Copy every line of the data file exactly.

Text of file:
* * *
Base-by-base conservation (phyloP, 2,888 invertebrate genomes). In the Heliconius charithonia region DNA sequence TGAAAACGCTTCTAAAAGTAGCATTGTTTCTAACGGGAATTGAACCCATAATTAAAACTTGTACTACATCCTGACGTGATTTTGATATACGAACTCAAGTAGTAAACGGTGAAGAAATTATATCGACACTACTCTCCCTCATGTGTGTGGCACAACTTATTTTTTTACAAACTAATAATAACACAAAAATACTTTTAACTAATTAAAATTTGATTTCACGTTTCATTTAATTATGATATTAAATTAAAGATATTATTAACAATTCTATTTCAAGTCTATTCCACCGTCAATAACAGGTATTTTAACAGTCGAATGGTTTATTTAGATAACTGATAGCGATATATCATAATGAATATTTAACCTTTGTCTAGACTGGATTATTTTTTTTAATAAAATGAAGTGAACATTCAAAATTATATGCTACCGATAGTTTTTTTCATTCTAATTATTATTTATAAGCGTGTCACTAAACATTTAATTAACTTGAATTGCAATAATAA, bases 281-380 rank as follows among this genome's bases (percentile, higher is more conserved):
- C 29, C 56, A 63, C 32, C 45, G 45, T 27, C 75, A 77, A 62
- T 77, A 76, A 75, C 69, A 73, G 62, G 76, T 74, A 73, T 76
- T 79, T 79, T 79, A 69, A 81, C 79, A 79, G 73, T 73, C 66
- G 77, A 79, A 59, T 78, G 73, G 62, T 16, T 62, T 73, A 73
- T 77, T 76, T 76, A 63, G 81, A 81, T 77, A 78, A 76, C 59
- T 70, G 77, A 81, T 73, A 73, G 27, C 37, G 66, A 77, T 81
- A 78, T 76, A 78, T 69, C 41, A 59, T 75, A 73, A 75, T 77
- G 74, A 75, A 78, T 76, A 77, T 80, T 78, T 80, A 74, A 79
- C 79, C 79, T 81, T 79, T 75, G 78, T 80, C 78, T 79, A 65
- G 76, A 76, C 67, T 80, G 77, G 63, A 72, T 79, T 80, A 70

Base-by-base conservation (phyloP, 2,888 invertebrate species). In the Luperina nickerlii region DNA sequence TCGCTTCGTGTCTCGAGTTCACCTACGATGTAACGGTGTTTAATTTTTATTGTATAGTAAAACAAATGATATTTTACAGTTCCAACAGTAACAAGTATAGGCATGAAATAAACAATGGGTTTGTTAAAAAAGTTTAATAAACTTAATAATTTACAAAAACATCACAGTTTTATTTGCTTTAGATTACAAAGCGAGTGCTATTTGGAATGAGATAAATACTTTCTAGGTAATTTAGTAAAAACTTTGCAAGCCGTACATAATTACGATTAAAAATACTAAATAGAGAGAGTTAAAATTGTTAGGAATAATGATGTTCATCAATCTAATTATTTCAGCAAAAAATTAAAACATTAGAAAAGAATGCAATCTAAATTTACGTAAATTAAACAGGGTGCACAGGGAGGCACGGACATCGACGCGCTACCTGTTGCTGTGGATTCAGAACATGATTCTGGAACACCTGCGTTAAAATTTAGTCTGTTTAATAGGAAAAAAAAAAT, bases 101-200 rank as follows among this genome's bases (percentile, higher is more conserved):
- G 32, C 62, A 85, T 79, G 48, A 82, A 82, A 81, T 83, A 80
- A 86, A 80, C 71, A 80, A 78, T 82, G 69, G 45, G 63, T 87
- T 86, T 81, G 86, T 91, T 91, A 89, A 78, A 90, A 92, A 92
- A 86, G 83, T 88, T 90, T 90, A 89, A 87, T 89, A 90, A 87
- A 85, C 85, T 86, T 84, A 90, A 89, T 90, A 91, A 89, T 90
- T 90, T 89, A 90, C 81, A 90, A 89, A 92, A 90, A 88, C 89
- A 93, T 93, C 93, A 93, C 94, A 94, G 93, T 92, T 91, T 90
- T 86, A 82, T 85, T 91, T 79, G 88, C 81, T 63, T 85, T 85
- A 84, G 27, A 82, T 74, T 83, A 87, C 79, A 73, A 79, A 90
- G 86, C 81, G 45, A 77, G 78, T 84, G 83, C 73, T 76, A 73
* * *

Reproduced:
Base-by-base conservation (phyloP, 2,888 invertebrate genomes). In the Heliconius charithonia region DNA sequence TGAAAACGCTTCTAAAAGTAGCATTGTTTCTAACGGGAATTGAACCCATAATTAAAACTTGTACTACATCCTGACGTGATTTTGATATACGAACTCAAGTAGTAAACGGTGAAGAAATTATATCGACACTACTCTCCCTCATGTGTGTGGCACAACTTATTTTTTTACAAACTAATAATAACACAAAAATACTTTTAACTAATTAAAATTTGATTTCACGTTTCATTTAATTATGATATTAAATTAAAGATATTATTAACAATTCTATTTCAAGTCTATTCCACCGTCAATAACAGGTATTTTAACAGTCGAATGGTTTATTTAGATAACTGATAGCGATATATCATAATGAATATTTAACCTTTGTCTAGACTGGATTATTTTTTTTAATAAAATGAAGTGAACATTCAAAATTATATGCTACCGATAGTTTTTTTCATTCTAATTATTATTTATAAGCGTGTCACTAAACATTTAATTAACTTGAATTGCAATAATAA, bases 281-380 rank as follows among this genome's bases (percentile, higher is more conserved):
- C 29, C 56, A 63, C 32, C 45, G 45, T 27, C 75, A 77, A 62
- T 77, A 76, A 75, C 69, A 73, G 62, G 76, T 74, A 73, T 76
- T 79, T 79, T 79, A 69, A 81, C 79, A 79, G 73, T 73, C 66
- G 77, A 79, A 59, T 78, G 73, G 62, T 16, T 62, T 73, A 73
- T 77, T 76, T 76, A 63, G 81, A 81, T 77, A 78, A 76, C 59
- T 70, G 77, A 81, T 73, A 73, G 27, C 37, G 66, A 77, T 81
- A 78, T 76, A 78, T 69, C 41, A 59, T 75, A 73, A 75, T 77
- G 74, A 75, A 78, T 76, A 77, T 80, T 78, T 80, A 74, A 79
- C 79, C 79, T 81, T 79, T 75, G 78, T 80, C 78, T 79, A 65
- G 76, A 76, C 67, T 80, G 77, G 63, A 72, T 79, T 80, A 70

Base-by-base conservation (phyloP, 2,888 invertebrate species). In the Luperina nickerlii region DNA sequence TCGCTTCGTGTCTCGAGTTCACCTACGATGTAACGGTGTTTAATTTTTATTGTATAGTAAAACAAATGATATTTTACAGTTCCAACAGTAACAAGTATAGGCATGAAATAAACAATGGGTTTGTTAAAAAAGTTTAATAAACTTAATAATTTACAAAAACATCACAGTTTTATTTGCTTTAGATTACAAAGCGAGTGCTATTTGGAATGAGATAAATACTTTCTAGGTAATTTAGTAAAAACTTTGCAAGCCGTACATAATTACGATTAAAAATACTAAATAGAGAGAGTTAAAATTGTTAGGAATAATGATGTTCATCAATCTAATTATTTCAGCAAAAAATTAAAACATTAGAAAAGAATGCAATCTAAATTTACGTAAATTAAACAGGGTGCACAGGGAGGCACGGACATCGACGCGCTACCTGTTGCTGTGGATTCAGAACATGATTCTGGAACACCTGCGTTAAAATTTAGTCTGTTTAATAGGAAAAAAAAAAT, bases 101-200 rank as follows among this genome's bases (percentile, higher is more conserved):
- G 32, C 62, A 85, T 79, G 48, A 82, A 82, A 81, T 83, A 80
- A 86, A 80, C 71, A 80, A 78, T 82, G 69, G 45, G 63, T 87
- T 86, T 81, G 86, T 91, T 91, A 89, A 78, A 90, A 92, A 92
- A 86, G 83, T 88, T 90, T 90, A 89, A 87, T 89, A 90, A 87
- A 85, C 85, T 86, T 84, A 90, A 89, T 90, A 91, A 89, T 90
- T 90, T 89, A 90, C 81, A 90, A 89, A 92, A 90, A 88, C 89
- A 93, T 93, C 93, A 93, C 94, A 94, G 93, T 92, T 91, T 90
- T 86, A 82, T 85, T 91, T 79, G 88, C 81, T 63, T 85, T 85
- A 84, G 27, A 82, T 74, T 83, A 87, C 79, A 73, A 79, A 90
- G 86, C 81, G 45, A 77, G 78, T 84, G 83, C 73, T 76, A 73